Skip to content
Permalink
Branch: master
Find file Copy path
Find file Copy path
1 contributor

Users who have contributed to this file

146 lines (99 sloc) 7.7 KB

Graphemes

Do string operations based on graphemes instead of codepoints or bytes. Compare:

import String.Graphemes

String.toList "🦸🏽‍♂️" --> [ '🦸', '🏽', '\u{200D}', '♂', '\u{FE0F}' ]

String.Graphemes.toList "🦸🏽‍♂️" --> [ "🦸🏽‍♂️" ]

What's going on here? Graphemes? What're those?

Unicode defines a system for encoding text as symbols called codepoints. For example, a is codepoint 97, usually written in hex as 0061. There are a wide range of possible codepoints (from 0000 to 10FFFF), although not all of those numbers are assigned a symbol.

A codepoint takes between one to four bytes in memory, both to maintain compatibility with older documents and to save space. For example, a can be encoded in one byte but 🦸 takes four. If they didn't vary in length, you would have to pad out a with 3 bytes worth of zeros just to support both in the same string!

Some codepoints stand on their own (like a), but others need to be used in combinations. We call these combinations "graphemes", and they map to what you'd intuitively think of as a single character in a writing system. So, for example, you can put a and ¨ together to get ä. You can do this for all kinds of diacritics: ´, ˜, ˆ, et cetera.

If you get really wild here, you end up with z̴̙͒ả̴̫̼̫̀̅ĺ̴̔̿͜g̷̨͇͉̊͐̚o̶̳̣̯͌̓!

But this system isn't just for diacritics. Tons of writing systems use graphemes: Hangul, Devanagari, Thai, and Tamil among others! An easy one to talk about for English speakers is emoji: 🦸🏽‍♂️ is composed of 🦸 + 🏽 + zero-width joiner (200D) + ♂ + variation selector 16 (FE0F). You tend to think of 🦸🏽‍♂️ as a single character—a very definite expression which can't really be broken up into constituent parts. That means it's a grapheme! But if you used 🦸 by itself it's a grapheme too. The point is not "what codepoints are there?", it's "what is the smallest useful unit when writing?"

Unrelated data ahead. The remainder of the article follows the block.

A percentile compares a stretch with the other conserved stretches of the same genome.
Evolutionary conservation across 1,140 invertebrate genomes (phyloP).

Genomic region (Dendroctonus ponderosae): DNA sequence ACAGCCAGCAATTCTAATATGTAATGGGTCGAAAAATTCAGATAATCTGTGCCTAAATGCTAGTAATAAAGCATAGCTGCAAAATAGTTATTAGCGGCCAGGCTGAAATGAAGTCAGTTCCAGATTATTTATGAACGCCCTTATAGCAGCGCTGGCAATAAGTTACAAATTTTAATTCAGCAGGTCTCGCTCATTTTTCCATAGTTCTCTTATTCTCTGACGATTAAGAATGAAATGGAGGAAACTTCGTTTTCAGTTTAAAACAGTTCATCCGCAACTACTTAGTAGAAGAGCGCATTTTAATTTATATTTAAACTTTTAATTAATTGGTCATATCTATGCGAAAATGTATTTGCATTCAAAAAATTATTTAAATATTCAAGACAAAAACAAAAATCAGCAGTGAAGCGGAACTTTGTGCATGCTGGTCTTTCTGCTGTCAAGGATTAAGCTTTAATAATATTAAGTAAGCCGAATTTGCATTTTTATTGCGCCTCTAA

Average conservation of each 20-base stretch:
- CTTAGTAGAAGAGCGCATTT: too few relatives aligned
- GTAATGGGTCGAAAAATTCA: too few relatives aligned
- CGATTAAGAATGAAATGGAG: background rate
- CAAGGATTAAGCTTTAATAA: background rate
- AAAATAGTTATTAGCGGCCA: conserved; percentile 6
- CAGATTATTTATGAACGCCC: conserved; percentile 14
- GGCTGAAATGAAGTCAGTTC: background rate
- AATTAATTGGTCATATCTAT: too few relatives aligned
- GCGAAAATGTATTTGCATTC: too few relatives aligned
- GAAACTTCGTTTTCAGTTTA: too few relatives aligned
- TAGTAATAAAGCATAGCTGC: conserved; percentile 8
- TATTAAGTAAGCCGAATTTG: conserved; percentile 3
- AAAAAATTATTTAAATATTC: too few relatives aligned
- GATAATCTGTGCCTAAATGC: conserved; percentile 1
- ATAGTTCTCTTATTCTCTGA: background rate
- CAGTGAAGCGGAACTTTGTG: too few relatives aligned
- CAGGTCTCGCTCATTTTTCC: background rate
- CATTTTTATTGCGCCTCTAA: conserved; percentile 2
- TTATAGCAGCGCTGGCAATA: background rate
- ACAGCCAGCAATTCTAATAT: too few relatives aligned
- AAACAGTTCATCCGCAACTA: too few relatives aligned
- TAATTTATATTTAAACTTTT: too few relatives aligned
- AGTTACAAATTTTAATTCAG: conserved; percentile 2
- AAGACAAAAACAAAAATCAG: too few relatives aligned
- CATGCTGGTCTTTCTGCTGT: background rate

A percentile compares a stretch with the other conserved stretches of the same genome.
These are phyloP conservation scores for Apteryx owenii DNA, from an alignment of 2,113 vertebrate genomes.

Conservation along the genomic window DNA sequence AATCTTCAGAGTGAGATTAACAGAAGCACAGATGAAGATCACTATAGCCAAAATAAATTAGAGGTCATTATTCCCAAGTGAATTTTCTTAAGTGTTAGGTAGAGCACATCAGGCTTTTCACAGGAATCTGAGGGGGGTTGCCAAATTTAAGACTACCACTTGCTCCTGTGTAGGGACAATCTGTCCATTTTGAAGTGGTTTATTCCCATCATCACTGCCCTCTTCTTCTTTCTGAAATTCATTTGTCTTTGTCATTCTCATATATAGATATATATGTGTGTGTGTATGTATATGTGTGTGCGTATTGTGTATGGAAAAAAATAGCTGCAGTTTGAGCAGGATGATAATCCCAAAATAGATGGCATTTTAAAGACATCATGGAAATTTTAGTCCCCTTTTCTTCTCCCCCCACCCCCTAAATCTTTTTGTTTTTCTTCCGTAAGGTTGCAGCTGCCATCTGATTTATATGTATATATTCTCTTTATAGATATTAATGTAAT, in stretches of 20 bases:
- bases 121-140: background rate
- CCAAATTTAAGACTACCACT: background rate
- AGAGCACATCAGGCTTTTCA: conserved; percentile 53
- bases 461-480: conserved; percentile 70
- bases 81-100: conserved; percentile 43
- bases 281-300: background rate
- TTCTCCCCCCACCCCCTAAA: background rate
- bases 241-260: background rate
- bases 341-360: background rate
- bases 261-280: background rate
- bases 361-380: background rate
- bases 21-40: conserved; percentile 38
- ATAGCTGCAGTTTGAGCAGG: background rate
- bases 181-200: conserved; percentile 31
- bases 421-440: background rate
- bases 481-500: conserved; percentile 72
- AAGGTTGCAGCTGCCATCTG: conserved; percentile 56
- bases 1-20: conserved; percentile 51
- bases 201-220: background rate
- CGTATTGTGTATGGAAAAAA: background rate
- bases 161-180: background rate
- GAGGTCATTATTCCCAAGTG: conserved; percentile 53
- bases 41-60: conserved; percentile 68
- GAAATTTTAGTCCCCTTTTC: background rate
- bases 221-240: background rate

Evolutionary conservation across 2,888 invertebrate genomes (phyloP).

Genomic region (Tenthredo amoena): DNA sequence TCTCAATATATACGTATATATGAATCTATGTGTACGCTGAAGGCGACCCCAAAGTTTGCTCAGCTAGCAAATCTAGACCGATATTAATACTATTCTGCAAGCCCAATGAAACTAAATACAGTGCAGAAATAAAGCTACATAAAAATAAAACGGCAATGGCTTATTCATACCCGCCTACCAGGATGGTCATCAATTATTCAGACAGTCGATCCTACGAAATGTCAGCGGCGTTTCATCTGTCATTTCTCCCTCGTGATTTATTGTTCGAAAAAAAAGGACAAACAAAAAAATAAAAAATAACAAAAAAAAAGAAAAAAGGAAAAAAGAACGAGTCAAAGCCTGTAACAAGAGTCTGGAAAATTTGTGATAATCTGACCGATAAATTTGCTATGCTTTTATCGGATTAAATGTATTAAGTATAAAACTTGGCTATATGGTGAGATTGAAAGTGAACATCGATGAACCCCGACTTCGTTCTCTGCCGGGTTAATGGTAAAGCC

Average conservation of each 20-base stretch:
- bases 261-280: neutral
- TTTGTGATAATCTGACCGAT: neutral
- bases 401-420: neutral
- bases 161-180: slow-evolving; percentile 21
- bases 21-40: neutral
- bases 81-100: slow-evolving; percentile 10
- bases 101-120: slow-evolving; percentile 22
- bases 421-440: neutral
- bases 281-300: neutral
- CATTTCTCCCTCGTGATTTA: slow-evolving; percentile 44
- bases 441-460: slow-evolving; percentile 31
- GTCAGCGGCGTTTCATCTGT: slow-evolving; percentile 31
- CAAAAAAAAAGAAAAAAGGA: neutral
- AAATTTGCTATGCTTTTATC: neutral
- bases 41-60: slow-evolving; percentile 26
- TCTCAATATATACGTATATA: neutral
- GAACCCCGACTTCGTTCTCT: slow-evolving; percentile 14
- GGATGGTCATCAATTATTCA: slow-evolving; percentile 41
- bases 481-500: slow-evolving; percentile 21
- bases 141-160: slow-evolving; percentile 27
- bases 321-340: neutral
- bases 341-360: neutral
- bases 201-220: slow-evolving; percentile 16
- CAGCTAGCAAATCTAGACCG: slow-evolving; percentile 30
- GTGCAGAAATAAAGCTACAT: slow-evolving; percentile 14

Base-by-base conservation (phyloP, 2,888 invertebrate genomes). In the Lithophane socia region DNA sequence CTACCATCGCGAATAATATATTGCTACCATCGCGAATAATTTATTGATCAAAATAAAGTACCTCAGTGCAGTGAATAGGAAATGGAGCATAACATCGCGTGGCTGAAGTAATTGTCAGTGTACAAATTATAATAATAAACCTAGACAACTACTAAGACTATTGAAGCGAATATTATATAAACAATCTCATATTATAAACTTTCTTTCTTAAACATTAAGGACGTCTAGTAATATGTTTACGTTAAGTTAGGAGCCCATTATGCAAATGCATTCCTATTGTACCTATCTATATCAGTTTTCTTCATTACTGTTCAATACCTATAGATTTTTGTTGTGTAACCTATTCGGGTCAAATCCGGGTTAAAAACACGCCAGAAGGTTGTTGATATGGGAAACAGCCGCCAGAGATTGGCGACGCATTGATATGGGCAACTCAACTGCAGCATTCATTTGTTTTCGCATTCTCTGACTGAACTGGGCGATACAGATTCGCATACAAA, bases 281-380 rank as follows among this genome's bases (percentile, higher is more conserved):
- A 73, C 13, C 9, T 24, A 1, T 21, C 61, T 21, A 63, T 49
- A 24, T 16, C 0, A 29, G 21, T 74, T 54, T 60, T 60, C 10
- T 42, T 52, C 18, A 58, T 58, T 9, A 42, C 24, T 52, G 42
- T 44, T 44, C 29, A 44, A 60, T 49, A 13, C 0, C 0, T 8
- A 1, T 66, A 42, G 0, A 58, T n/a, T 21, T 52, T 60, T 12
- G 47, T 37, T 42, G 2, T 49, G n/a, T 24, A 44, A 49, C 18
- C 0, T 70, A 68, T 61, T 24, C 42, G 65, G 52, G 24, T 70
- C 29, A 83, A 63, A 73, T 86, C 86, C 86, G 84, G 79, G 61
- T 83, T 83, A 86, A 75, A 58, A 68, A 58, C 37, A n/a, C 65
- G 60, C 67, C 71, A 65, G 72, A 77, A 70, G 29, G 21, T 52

So what?

The above means that when we ask questions like "how long is this string?" or "what is the first character here?" we sometimes mix three levels:

  1. the byte level. Operations like String.length and String.left operate here. You should operate here if you're working with ASCII or ISO 8859-1 data, but working at the byte level with unicode text is a good way to break your document.

  2. the codepoint level. Here, our base superhero emoji is only one character, but our skin tone and gender (🦸🏽‍♂️) take more like we discussed. This combination happens to be 17 bytes but only 5 codepoints. Operations like String.foldl operate here (so you can measure length with operations like String.foldl (\_ len -> len + 1) 0.) You should operate here if you're implementing higher-level operations on the codepoints, like grapheme segmentation (hi!) or normalization.

  3. the grapheme level. Despite being 5 codepoints, 🦸🏽‍♂ is only one grapheme️. Operations like String.Graphemes.toList operate here. You should operate here if you're modifying unicode text in ways meaningful to a user.

To underscore, if you're modifying text that the user has entered, work at the grapheme level. This reduces the possibility of errors and increases the possibility that your program will "do the right thing."

Still not convinced? Here are some practical reasons you should work at the grapheme level in the browser:

  • If you operate at the byte level, you will split multi-byte characters into invalid unicode sequences. If you do the wrong thing with these sequences, you'll crash your user's browser. In fact, that's what started me writing this library! Everyone does it occasionally, but there are better ways.